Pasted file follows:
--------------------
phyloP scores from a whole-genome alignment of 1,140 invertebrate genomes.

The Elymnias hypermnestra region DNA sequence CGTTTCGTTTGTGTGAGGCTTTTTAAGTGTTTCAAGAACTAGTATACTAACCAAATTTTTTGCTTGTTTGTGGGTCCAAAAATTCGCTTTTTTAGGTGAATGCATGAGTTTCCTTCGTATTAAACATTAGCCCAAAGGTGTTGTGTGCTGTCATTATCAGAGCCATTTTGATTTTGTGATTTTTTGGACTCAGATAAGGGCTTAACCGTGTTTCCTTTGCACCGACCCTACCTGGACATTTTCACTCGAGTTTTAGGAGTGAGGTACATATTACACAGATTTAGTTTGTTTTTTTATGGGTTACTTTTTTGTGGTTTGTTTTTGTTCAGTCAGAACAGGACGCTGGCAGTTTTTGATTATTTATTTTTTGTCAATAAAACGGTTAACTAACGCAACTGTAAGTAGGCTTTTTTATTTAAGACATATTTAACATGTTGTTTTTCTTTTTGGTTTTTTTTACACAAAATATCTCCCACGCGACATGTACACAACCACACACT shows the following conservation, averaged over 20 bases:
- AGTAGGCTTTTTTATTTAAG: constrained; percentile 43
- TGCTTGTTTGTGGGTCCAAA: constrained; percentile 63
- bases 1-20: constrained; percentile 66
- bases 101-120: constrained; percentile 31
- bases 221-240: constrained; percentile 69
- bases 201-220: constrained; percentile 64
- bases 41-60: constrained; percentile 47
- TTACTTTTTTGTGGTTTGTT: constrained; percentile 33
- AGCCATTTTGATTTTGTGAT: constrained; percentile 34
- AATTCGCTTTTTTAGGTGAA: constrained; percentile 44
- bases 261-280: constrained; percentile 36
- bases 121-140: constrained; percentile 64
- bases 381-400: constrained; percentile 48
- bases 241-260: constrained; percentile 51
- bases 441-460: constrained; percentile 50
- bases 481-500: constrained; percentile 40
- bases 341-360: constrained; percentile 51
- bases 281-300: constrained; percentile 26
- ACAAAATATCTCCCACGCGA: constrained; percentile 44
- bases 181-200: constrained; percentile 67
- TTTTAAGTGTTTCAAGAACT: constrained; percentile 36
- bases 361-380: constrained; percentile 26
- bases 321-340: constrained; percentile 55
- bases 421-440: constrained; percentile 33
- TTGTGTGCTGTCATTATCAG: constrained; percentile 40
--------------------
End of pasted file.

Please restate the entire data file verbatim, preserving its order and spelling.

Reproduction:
phyloP scores from a whole-genome alignment of 1,140 invertebrate genomes.

The Elymnias hypermnestra region DNA sequence CGTTTCGTTTGTGTGAGGCTTTTTAAGTGTTTCAAGAACTAGTATACTAACCAAATTTTTTGCTTGTTTGTGGGTCCAAAAATTCGCTTTTTTAGGTGAATGCATGAGTTTCCTTCGTATTAAACATTAGCCCAAAGGTGTTGTGTGCTGTCATTATCAGAGCCATTTTGATTTTGTGATTTTTTGGACTCAGATAAGGGCTTAACCGTGTTTCCTTTGCACCGACCCTACCTGGACATTTTCACTCGAGTTTTAGGAGTGAGGTACATATTACACAGATTTAGTTTGTTTTTTTATGGGTTACTTTTTTGTGGTTTGTTTTTGTTCAGTCAGAACAGGACGCTGGCAGTTTTTGATTATTTATTTTTTGTCAATAAAACGGTTAACTAACGCAACTGTAAGTAGGCTTTTTTATTTAAGACATATTTAACATGTTGTTTTTCTTTTTGGTTTTTTTTACACAAAATATCTCCCACGCGACATGTACACAACCACACACT shows the following conservation, averaged over 20 bases:
- AGTAGGCTTTTTTATTTAAG: constrained; percentile 43
- TGCTTGTTTGTGGGTCCAAA: constrained; percentile 63
- bases 1-20: constrained; percentile 66
- bases 101-120: constrained; percentile 31
- bases 221-240: constrained; percentile 69
- bases 201-220: constrained; percentile 64
- bases 41-60: constrained; percentile 47
- TTACTTTTTTGTGGTTTGTT: constrained; percentile 33
- AGCCATTTTGATTTTGTGAT: constrained; percentile 34
- AATTCGCTTTTTTAGGTGAA: constrained; percentile 44
- bases 261-280: constrained; percentile 36
- bases 121-140: constrained; percentile 64
- bases 381-400: constrained; percentile 48
- bases 241-260: constrained; percentile 51
- bases 441-460: constrained; percentile 50
- bases 481-500: constrained; percentile 40
- bases 341-360: constrained; percentile 51
- bases 281-300: constrained; percentile 26
- ACAAAATATCTCCCACGCGA: constrained; percentile 44
- bases 181-200: constrained; percentile 67
- TTTTAAGTGTTTCAAGAACT: constrained; percentile 36
- bases 361-380: constrained; percentile 26
- bases 321-340: constrained; percentile 55
- bases 421-440: constrained; percentile 33
- TTGTGTGCTGTCATTATCAG: constrained; percentile 40